AT A GLANCE: Avastin comms focus on ‘passport prescribing’

A quick look at the comms angle behind Roche's cancer drug Avastin...

Avastin – isn’t that the cancer drug?
Yes, Roche’s brand is licensed in the UK for breast and bowel cancer. Last week it had a boost in the High Court when bowel cancer sufferer Victoria Otley won a ruling forcing Barking and Dagenham PCT to pay for the Avastin she needed. The judge called its previous decision not to do so on cost grounds ‘flawed and irrational’.

OK, so where does ‘passport prescribing’ come in?
‘Postcode prescribing’ describes the differences in availability of drugs depending on where you live in the UK. But Roche’s comms around Avastin will concentrate on pointing up the disparity in access to life-extending and life-saving cancer treatment from country to country. For example, Avastin is more freely available in the US and France – hence ‘postcode prescribing’.

Any figures on that? And who handles the PR?
Roche says Avastin, which costs about £1,200 per cycle, is used in 60 per cent of patients in the US for first line metastatic bowel cancer, but only a ‘handful’ of NHS patients. Ketchum works on Avastin in the UK – along with Herceptin, Tarceva and Xeloda, which are also from Roche’s oncology portfolio. Galliard Healthcare Communications has the global account for Avastin.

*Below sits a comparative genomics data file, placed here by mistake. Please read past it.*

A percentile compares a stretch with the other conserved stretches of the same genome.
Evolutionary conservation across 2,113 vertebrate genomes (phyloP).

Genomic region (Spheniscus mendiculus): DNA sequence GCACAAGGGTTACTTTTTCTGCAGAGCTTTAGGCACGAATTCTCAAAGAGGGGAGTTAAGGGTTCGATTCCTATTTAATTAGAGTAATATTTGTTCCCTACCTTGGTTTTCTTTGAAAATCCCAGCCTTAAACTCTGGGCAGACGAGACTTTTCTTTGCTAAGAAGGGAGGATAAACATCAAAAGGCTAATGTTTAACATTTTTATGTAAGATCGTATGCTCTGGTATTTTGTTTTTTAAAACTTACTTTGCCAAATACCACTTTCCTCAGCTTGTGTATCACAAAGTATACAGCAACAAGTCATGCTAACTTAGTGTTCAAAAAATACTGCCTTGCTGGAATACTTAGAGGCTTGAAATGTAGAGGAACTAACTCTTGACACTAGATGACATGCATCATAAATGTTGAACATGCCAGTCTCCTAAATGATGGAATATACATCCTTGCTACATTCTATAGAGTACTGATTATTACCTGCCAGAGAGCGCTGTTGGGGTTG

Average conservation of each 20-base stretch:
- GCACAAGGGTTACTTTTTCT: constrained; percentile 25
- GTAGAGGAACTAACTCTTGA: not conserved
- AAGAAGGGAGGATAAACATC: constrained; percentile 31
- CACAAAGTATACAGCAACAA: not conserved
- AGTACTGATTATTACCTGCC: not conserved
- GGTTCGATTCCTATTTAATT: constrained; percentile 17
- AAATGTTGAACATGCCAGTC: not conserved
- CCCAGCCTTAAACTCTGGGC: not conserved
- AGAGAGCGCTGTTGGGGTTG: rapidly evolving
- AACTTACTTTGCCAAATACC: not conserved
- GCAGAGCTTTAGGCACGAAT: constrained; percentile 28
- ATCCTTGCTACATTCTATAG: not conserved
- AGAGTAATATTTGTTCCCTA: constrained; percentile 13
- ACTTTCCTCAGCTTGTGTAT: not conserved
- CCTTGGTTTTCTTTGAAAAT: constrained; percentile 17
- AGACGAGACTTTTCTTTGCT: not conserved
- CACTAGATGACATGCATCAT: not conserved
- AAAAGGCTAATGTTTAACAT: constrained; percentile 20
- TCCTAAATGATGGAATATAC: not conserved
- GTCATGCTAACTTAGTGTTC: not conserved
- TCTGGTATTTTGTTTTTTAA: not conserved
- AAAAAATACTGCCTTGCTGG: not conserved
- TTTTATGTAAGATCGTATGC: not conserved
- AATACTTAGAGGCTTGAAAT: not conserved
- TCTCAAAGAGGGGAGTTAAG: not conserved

Is that it for comms?
No. Greg Page, Roche’s senior PR strat­egy manager, says the company wants to start a ‘healthy debate’ on cancer fun­ding. He says the UK spend has been 25 to 33 per cent lower than the Euro­p­ean average for the last ten years and that France spends nearly two and a half times what the UK does on cancer drugs per cap­ita. Earlier this year a report from the Roche-funded Karolinska Institute in Sweden claimed patients in coun­t­ries that spend more money on cancer treat­ments have a better chance of surviving.

What’s on the horizon?
The EU’s Committee for Medicinal Products for Human Use this month recommended Avastin for the treatment of lung cancer. Mean­while, Roche and other manu­­facturers of oncology products will be looking with interest at the Depart­ment of Health’s cancer reform strategy, due out in autumn this year, which is expec­ted to focus on advances in cancer-fighting drugs and rising expectations among the public.

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